R bits

The purpuse of this is to include bits of useful R code. I'm calling this R bits beacause it does not even amount to R tips or tricks.


Profiling R Code

Profiling R code is given in the manuals here. Profiling compiled C code in an R package requires a bit more effort. It is easy with Shark on a Mac see post but it does not work out-of-the-box in Linux. At least it required some tweaking in Ubuntu and in a Fedora VM.

If, like me, you get an error when trying to generate a report

  $ opreport
  opreport error: No sample file found: try running opcontrol --dump or
  specify a session containing sample files 

This might be solved by specifying the directory. In Ubuntu...

  opreport --session-dir=/home/fernando
  -l /usr/local/lib/R/site-library/BioCro/libs/BioCro.so | head

Running R CMD BATCH 

I've been running R in batch mode for a while but didn't need to pass arguments to the call. Initially, I ran into some problems but here they are basically solved after googling around and trial and error. Here I show some things to keep in mind when running R in batch mode. First it is likely that you don't only need to run R in batch mode but also make it part of some shell script.  The first detail is that the arguments need to be in single quotes (this is not the way it is shown in the R manuals)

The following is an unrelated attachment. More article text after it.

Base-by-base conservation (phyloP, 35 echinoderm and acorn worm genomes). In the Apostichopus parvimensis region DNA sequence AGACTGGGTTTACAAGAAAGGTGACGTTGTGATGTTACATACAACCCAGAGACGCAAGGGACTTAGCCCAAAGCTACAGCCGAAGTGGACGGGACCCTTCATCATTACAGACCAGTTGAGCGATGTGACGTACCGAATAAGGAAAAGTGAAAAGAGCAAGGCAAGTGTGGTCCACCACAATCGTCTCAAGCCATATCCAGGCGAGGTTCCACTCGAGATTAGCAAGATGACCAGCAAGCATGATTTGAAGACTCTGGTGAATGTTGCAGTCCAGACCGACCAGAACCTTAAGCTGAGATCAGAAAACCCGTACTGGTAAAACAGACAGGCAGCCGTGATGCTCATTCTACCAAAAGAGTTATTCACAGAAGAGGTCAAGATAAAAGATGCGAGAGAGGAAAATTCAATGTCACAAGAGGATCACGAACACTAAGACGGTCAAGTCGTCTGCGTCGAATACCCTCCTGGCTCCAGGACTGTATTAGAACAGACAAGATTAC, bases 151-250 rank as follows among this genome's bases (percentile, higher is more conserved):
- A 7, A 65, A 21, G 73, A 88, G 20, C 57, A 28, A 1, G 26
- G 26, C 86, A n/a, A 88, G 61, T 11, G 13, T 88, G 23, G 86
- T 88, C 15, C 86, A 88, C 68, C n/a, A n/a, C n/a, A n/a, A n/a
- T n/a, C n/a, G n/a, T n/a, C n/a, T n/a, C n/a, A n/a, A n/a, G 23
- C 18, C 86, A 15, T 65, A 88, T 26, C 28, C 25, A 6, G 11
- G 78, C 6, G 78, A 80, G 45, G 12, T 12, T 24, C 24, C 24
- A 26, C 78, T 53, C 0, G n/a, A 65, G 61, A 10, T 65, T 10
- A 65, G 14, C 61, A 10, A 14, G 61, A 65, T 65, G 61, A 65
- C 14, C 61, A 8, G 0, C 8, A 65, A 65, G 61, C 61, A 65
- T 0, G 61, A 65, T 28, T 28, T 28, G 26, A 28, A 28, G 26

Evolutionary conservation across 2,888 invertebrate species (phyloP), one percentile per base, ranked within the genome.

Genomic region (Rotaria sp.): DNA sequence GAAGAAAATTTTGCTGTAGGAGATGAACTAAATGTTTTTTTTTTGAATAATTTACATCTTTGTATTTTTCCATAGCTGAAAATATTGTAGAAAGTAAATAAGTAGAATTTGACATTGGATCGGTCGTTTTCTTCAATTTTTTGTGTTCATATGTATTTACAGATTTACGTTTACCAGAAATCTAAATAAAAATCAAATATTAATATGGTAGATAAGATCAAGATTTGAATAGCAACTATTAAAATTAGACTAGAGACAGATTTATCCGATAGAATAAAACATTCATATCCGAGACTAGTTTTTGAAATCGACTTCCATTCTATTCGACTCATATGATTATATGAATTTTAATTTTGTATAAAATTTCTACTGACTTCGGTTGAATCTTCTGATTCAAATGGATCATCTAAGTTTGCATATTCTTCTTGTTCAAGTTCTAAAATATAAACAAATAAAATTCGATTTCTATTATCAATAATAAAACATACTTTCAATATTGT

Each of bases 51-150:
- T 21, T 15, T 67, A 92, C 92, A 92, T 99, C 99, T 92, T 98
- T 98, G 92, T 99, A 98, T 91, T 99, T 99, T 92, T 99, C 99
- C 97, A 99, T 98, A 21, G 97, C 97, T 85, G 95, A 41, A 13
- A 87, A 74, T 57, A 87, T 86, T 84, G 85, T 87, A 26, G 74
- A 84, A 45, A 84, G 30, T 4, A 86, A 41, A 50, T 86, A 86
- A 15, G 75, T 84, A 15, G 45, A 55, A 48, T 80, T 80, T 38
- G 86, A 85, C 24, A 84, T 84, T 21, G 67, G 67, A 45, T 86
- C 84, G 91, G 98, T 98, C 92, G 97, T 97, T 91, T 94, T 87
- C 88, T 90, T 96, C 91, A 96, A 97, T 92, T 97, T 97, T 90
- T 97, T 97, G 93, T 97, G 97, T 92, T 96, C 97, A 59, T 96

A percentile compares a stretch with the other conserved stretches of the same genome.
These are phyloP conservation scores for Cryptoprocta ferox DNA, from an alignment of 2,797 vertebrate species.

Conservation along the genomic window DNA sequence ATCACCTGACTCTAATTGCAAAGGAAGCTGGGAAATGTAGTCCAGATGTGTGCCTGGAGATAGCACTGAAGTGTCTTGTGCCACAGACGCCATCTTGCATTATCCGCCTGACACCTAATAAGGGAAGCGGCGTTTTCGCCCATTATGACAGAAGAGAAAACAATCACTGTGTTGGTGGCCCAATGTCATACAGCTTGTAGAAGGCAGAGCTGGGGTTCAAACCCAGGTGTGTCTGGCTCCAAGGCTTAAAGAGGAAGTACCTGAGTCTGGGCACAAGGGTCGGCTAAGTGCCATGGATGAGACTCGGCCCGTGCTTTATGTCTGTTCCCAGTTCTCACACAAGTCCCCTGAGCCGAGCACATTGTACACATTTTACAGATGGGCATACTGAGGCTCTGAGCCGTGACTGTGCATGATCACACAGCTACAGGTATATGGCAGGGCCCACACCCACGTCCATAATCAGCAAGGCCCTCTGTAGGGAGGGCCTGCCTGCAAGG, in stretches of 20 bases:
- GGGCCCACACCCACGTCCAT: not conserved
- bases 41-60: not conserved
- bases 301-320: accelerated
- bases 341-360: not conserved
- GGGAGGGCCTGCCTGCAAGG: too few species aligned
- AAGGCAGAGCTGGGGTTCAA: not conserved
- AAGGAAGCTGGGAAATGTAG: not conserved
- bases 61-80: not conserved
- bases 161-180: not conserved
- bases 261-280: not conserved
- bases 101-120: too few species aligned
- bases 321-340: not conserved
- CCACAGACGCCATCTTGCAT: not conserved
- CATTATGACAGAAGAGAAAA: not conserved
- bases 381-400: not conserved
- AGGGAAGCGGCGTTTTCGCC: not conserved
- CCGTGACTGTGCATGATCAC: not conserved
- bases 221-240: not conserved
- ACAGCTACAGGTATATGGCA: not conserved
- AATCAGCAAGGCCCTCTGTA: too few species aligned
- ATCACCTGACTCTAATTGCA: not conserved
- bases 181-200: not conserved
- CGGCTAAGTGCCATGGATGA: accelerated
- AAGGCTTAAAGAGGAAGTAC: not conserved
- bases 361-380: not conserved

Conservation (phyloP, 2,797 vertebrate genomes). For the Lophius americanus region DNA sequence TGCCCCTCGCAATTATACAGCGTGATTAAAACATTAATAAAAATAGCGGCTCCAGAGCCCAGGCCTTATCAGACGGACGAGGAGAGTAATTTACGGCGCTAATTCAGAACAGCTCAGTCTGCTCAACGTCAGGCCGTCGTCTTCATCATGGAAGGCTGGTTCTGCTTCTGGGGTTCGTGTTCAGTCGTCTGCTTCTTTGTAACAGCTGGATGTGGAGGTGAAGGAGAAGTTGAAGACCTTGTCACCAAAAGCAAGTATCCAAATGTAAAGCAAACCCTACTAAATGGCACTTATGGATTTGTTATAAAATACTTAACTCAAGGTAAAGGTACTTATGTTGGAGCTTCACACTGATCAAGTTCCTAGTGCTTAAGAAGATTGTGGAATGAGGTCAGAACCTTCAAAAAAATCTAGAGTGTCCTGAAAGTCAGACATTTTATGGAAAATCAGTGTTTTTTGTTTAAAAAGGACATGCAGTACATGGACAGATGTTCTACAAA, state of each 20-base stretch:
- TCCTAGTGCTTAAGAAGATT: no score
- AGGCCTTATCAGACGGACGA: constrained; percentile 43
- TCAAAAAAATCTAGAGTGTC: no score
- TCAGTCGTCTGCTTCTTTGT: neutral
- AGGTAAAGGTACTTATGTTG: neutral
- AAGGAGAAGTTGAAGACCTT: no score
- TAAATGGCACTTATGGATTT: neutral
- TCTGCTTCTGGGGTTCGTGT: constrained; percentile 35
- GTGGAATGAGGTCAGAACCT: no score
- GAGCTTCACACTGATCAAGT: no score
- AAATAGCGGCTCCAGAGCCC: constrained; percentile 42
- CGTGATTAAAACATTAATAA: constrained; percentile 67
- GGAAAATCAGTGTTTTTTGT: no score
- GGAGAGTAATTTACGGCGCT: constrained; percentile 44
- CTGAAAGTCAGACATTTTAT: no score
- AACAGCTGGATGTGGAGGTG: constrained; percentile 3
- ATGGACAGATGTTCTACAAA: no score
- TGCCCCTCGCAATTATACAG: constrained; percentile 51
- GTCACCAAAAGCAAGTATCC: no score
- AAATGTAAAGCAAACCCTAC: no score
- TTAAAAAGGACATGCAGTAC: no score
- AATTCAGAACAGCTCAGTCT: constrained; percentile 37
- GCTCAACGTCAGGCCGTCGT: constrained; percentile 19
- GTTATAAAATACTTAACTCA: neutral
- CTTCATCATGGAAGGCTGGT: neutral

R CMD BATCH '--args Arg1 Arg2' myScript.r output.Rout

However, If you want to make this part of some bigger shell script, use double quotes so that you can interpolate the argument

R CMD BATCH "--args $Arg1 $Arg2" myScript.r output.Rout

There is more material about this in the R website and in the R tips websites to the left

Storing arbitrary objects in an array

The last challenge I ran into when writing some R code was to store arbitrary objects in an array. I wanted to do this because a function was inside a loop but each time the loop run the resulting object was different so I needed a way of looking at all these objects. I needed this type of code because the object returned by my function had many components to it and it wasn't just a matter of storing numbers in a matrix. This approach also lets you store arbitrary objects in the array.

This is how this can be accomplished

n <- 10
arrMat <- array(list(),c(1,n))
for(i in 1:n){
obj <- myfun()
arrMat[[i]] <- obj
# Or arrMat[[i]] <- myfun() directly

Failry simple, but quite tricky at the same time.